Exams

KS3 Mock Exam Information 

KS3-Mock-Exams-Instructions-for-students-2023.pdf

Year 10 Mock Exam Information 

Year-10-Mock-Exams-Instructions-for-students-2024.pdf

Y10-MOCK-EXAM-TIMETABLE-JUNE-2024-.pdf

Mock-Exams-Instructions-for-students-2024.pdf

Warning-to-Candidates-2022-23-3-1.pdf

2022-Unauthorised-Items-poster-live-text-September22-3-1.pdf

 

GCSE Exam Information

Please follow the below link to view the GCSE Exam Timetable for Summer 2024

Exam-Timetable-JUNE-2024.pdf

Exam-assembly-presentation-2024.pdf

Uniform during GCSE Exams

Students are expected to wear full school uniform throughout the exams period. The exception to this may be when the weather is particularly warm when students are permitted to remove their ties and blazers. 

Equipment for exams 

Students are expected to bring their own equipment for exams. This should be carried in a transparent pencil case or small bag. The minimum expectation would be: 

  • 2 black pens 
  • For exams such as science and maths students will also require: 
  • Pencil 
  • Rubber 
  • Ruler 
  • Scientific calculator 

Sickness 

If a student is ill on the day of a written exam and is so sick that they cannot come to school, a parent or guardian must ring the school by 8am to inform the Exams Officer or email exams@twickenhamschool.org.uk. You will also be required to complete JCQ Form 14 self-certification which will be sent to you by the exams officer. You may also wish to contact your doctor to obtain evidence of the sickness and a medical certificate should be signed by the doctor.

Student Information 

2022-Unauthorised-Items-poster-live-text-September22-3.pdf

IFC-Coursework-Assessments-2023-FINAL.pdf

IFC-NE-Assessments-2023-FINAL-1.pdf

IFC-Written-Examinations-2324-Revision-One-FINAL.pdf

Information-for-candidates-Privacy-Notice-21-22-1.pdf

JCQ-AI-poster-for-students-2.pdf

JCQ-Preparing-to-sit-your-exams-2023-24-1.pdf

JCQ-Social-Media-Infographic-v4-1.pdf

NEA-Marking-information.pdf

Warning-to-Candidates-2022-23-3.pdf


Frequently asked questions

Do I have to wear school uniform? Yes, you must wear full school uniform for all your exams. You must not wear coats/scarves/hoodies and hats in the exam room What if there is a clash or a subject missing on my timetable? Speak to your teacher or Ms Jones (Exams Officer) as soon as possible.

What if I lose my timetable? You should try to keep your timetable in a safe place and write the dates and times of your exams in a planner or calendar. If you have lost your timetable and do not know the dates of your exams, you can consult the timetables on the Exams noticeboard or ask Mrs Smith to print another copy.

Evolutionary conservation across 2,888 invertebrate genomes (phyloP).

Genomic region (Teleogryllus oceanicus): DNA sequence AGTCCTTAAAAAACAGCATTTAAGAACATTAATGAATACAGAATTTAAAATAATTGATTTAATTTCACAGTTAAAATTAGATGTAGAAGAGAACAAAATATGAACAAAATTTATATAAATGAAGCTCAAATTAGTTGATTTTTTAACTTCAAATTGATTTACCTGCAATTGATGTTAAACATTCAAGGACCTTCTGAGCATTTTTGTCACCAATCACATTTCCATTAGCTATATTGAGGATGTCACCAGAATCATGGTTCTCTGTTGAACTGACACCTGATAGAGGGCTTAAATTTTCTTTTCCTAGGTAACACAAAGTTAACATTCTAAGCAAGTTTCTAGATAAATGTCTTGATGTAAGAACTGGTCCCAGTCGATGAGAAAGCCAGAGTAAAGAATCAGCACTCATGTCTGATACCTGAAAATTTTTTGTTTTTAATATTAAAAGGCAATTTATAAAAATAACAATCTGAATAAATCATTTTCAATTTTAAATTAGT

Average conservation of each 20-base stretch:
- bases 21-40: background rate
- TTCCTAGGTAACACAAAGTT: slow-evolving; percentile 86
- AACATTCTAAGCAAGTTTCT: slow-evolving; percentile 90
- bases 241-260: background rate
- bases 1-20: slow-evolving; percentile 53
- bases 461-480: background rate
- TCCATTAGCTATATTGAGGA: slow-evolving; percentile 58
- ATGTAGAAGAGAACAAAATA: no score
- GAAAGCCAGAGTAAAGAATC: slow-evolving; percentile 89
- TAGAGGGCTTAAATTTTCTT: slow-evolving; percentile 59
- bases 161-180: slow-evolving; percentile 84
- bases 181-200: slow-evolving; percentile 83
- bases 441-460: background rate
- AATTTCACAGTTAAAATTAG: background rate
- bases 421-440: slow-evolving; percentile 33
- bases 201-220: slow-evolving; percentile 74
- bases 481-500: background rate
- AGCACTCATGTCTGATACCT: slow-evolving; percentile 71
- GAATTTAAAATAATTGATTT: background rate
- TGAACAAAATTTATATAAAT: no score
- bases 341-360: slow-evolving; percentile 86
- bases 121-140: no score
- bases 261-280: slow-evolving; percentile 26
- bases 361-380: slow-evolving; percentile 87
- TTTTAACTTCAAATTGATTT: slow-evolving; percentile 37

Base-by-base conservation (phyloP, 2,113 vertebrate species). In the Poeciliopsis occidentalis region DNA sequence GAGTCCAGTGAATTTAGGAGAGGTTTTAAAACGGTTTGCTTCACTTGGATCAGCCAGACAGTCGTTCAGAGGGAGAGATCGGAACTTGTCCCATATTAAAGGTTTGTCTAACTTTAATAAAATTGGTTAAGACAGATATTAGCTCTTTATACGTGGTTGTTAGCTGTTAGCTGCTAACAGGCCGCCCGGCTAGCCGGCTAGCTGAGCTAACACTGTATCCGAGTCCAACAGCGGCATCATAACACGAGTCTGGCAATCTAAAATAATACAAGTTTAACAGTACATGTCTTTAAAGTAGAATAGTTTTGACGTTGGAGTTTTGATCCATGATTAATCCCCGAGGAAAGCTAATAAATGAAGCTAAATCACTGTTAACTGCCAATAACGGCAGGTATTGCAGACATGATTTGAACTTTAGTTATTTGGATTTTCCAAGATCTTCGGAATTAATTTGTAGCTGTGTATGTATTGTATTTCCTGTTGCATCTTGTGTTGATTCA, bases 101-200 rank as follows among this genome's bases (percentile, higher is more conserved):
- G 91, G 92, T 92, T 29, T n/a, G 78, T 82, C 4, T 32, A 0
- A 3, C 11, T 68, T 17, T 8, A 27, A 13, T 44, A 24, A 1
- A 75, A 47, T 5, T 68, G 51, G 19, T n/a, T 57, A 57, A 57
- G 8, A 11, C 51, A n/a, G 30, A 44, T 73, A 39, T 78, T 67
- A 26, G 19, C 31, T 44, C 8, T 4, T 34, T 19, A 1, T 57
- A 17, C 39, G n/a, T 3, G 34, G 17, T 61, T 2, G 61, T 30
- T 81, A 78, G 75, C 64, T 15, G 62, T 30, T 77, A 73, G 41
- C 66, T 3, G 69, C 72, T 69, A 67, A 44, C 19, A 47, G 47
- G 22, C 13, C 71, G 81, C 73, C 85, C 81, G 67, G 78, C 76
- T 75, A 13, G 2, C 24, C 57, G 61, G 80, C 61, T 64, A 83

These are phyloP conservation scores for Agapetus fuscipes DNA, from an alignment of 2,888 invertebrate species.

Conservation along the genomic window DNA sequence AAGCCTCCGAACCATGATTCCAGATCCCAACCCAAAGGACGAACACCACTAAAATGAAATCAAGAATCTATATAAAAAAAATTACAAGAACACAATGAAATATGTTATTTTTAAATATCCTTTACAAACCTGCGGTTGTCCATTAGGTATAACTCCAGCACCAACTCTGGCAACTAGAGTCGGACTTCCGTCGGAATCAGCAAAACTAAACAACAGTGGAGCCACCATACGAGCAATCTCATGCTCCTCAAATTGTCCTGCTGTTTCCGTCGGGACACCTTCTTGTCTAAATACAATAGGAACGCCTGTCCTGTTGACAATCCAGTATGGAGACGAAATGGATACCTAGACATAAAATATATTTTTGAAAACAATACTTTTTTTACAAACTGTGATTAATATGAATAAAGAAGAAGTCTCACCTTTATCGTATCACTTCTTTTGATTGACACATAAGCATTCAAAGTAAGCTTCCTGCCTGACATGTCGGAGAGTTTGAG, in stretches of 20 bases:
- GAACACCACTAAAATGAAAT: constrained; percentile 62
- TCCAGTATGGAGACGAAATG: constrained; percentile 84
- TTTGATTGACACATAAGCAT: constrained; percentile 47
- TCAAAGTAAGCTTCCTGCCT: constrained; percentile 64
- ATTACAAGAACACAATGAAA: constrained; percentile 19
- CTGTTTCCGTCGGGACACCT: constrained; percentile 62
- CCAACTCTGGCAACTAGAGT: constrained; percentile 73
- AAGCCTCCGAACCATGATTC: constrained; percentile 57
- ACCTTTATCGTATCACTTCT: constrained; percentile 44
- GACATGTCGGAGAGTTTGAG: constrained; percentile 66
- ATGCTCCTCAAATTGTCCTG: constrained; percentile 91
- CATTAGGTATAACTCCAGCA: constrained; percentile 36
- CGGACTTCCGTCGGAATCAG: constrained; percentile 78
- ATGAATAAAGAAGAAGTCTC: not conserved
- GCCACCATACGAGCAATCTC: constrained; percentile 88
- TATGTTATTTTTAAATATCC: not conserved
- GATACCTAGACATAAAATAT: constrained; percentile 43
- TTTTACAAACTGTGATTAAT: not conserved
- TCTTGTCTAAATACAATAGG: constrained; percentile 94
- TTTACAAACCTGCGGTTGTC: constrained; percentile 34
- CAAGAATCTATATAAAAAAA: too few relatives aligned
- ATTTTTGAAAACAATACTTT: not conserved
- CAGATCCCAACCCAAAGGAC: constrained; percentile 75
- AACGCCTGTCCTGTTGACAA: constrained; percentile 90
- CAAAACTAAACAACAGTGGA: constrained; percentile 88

What if I have an appointment at the same time as an exam? GCSE exams cannot be moved/changed as the exam boards, JCQ and OFQUAL, set these. You should avoid making any appointments during exam times.

What if I am late – will I still be able to sit the exam? If you are running late, you should contact the school as soon as possible to let us know. Depending on how late you are, you may be able to sit the exam as soon as you arrive (you will be given the full time to complete the exam). GCSE exams cannot be taken at another time so if you do not show up, you will be marked as absent.

What do I do if I think I have the wrong paper? Invigilators will ask you to check that you have the right paper before the start of the exam. If you have the wrong paper, put your hand up and let the invigilator know immediately.

Do I have to go to lessons if I do not have an exam? Yes, you should go to your usual lessons if you do not have an exam unless you are told otherwise.

What if I am unwell during the exam? Put your hand up and wait for an invigilator to help you.

Can I go to the toilet during an exam? You will not normally be allowed to go to the toilet during exams as this can be disruptive to other students. However, if it is absolutely necessary, you will be escorted by an invigilator. You will not be allowed any extra time.

Can I leave the exam early if I have finished? No. If you finish the exam early, you must stay seated in the exam room until the exam ends. This is because it can be disruptive to other students if people leave at different times. You should use any remaining time you have to check over your answers.


Managing Exam Stress

First of all remember it is completely normal to have anxiety before exams.  Read the NHS guidance on coping with exam stress, along with some useful leaflets which can be found at the bottom of this page.

Ofqual - Managing Exam Anxiety (for parents and students)

Emotional Health Service - Dealing with Exam Stress

Coping with Exam Stress - Student Guide

Emotionally Healthy Approach to GCSEs


Further exam and revision tips from AQA:

AQA’s exam and revision tips with The Student Room

AQA have worked with The Student Room to update their series of exam and revision tips for summer 2024 for their biggest subjects. They have updated their exam advice to take into account the advance information and adaptations for this summer’s exams, including lots of useful tips.


Ofqual student guides

Ofqual has published the following guides to support students this summer:

Their student web pages also have lots of helpful information, including guidance on managing exam stress, and a list of support services should students need them.